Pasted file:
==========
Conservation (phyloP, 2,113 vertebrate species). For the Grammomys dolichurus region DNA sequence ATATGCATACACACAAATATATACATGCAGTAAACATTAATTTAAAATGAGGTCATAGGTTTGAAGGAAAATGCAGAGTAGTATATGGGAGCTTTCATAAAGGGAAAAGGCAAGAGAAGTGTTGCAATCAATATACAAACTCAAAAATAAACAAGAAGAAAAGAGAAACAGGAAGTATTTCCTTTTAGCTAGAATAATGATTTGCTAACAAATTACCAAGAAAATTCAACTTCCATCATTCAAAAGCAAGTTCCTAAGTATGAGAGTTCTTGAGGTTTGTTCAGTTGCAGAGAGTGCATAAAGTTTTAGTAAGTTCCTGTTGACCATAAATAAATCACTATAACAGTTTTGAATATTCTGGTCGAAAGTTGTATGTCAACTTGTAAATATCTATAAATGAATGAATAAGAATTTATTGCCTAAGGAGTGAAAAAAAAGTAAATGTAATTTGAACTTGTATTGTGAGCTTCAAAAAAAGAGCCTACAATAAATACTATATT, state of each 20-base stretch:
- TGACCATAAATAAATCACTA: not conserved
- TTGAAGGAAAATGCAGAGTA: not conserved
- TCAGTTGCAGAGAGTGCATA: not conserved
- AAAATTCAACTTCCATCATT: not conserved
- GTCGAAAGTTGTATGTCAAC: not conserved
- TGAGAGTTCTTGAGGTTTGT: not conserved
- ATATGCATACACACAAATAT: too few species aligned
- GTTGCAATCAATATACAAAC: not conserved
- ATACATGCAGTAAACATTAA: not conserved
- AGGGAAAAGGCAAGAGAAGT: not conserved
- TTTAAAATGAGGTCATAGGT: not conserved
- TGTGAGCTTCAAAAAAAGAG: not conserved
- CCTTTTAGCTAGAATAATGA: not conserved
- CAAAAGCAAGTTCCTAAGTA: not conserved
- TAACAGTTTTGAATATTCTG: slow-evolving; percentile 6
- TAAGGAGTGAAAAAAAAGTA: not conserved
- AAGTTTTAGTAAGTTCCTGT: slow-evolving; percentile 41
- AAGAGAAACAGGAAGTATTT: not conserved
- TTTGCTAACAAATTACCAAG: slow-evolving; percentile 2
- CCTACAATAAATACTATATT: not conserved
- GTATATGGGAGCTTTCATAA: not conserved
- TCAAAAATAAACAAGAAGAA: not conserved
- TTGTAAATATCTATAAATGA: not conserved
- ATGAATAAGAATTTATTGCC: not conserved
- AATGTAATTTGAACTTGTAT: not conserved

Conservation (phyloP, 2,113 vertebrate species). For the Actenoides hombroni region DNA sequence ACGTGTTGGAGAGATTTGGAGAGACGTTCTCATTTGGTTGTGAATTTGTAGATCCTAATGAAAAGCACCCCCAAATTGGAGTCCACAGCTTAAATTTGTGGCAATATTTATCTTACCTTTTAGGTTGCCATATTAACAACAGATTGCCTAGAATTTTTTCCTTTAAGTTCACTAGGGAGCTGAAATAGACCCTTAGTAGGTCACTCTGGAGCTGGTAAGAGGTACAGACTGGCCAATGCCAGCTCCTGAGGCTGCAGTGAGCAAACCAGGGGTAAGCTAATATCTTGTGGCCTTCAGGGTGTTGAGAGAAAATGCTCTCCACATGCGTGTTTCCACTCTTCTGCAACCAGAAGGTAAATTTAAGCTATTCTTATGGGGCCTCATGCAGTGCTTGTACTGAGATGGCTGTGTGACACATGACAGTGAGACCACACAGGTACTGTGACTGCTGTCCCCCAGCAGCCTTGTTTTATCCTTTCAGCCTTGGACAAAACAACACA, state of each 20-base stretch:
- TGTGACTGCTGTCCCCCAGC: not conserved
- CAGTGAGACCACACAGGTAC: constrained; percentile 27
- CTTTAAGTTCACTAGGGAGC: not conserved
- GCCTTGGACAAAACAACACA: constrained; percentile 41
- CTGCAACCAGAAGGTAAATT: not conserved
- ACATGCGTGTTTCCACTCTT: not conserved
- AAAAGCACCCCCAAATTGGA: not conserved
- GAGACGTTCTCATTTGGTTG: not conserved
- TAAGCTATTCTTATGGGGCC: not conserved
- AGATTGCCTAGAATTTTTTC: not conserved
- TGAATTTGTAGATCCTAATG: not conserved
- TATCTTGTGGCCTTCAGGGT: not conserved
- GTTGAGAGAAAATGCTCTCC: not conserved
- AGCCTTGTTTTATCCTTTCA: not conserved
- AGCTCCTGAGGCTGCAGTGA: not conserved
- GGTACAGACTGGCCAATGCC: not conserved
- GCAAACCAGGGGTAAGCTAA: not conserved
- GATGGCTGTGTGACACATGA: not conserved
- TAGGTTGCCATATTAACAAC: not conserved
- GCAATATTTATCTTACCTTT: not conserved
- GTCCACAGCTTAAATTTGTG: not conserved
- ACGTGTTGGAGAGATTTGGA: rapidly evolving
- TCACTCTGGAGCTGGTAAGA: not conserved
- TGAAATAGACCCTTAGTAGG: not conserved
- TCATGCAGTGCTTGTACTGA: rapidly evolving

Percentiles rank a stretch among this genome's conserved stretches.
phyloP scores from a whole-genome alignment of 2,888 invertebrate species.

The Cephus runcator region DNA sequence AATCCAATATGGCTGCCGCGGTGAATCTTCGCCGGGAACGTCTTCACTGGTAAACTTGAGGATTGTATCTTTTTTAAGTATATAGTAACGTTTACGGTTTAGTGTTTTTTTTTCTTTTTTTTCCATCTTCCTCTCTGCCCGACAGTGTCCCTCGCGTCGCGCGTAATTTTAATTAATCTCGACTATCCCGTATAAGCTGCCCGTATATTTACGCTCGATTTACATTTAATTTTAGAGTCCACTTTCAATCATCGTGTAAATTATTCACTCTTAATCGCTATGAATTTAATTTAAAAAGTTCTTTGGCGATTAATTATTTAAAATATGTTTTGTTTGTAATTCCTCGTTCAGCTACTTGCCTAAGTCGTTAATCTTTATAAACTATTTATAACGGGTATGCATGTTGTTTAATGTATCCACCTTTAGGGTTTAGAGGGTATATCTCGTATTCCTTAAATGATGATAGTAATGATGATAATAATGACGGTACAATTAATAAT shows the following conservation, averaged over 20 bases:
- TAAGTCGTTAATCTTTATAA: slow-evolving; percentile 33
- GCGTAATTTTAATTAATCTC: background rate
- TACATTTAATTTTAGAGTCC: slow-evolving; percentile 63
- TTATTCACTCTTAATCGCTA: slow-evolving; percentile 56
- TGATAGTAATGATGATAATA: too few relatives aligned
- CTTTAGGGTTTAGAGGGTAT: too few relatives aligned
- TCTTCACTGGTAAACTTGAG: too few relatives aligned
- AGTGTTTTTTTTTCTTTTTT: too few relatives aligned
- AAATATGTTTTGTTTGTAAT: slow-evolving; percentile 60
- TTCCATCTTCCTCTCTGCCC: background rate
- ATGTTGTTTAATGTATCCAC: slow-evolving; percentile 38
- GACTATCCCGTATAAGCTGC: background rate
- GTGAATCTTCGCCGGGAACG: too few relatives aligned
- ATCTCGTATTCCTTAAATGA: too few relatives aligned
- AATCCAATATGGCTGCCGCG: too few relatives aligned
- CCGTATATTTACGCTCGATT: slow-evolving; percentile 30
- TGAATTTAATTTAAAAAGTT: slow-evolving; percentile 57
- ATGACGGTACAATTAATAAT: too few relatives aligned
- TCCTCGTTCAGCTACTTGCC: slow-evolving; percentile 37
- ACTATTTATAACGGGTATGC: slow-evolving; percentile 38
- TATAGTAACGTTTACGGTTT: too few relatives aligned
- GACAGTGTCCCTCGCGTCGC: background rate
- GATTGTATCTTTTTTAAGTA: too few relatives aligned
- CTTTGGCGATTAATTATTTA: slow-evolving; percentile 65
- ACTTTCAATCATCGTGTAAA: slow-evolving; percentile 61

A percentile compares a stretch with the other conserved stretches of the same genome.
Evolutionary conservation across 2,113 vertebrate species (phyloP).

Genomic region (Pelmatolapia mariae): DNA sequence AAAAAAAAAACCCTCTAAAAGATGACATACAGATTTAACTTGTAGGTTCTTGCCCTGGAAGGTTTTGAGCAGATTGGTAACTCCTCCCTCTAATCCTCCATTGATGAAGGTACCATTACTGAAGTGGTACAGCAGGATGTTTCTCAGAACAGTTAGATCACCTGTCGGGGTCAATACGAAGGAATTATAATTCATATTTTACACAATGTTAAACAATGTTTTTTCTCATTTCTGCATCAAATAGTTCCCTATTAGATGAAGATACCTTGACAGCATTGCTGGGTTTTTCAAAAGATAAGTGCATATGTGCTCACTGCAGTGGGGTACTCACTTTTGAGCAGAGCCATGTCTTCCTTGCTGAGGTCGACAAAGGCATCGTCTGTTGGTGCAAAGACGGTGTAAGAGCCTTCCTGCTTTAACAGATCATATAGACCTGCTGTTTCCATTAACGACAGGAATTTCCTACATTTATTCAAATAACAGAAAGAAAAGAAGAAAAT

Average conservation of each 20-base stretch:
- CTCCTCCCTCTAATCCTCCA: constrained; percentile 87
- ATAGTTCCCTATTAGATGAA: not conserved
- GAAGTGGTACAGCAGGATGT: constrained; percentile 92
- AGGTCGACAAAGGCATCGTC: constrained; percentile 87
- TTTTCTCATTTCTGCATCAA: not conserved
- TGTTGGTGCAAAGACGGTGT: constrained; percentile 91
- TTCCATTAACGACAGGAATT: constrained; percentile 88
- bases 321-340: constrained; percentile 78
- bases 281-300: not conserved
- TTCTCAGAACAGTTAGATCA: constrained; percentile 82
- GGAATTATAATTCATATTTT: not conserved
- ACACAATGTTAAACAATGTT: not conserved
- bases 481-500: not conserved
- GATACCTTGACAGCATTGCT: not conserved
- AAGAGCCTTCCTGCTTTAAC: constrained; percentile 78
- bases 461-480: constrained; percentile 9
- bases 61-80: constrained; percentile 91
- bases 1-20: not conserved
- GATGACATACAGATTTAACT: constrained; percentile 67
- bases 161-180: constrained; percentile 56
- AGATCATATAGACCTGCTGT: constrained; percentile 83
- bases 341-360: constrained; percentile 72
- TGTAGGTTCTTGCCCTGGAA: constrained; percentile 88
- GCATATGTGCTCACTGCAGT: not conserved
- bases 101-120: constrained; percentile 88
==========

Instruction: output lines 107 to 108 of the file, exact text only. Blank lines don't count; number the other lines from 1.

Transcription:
- TGTAGGTTCTTGCCCTGGAA: constrained; percentile 88
- GCATATGTGCTCACTGCAGT: not conserved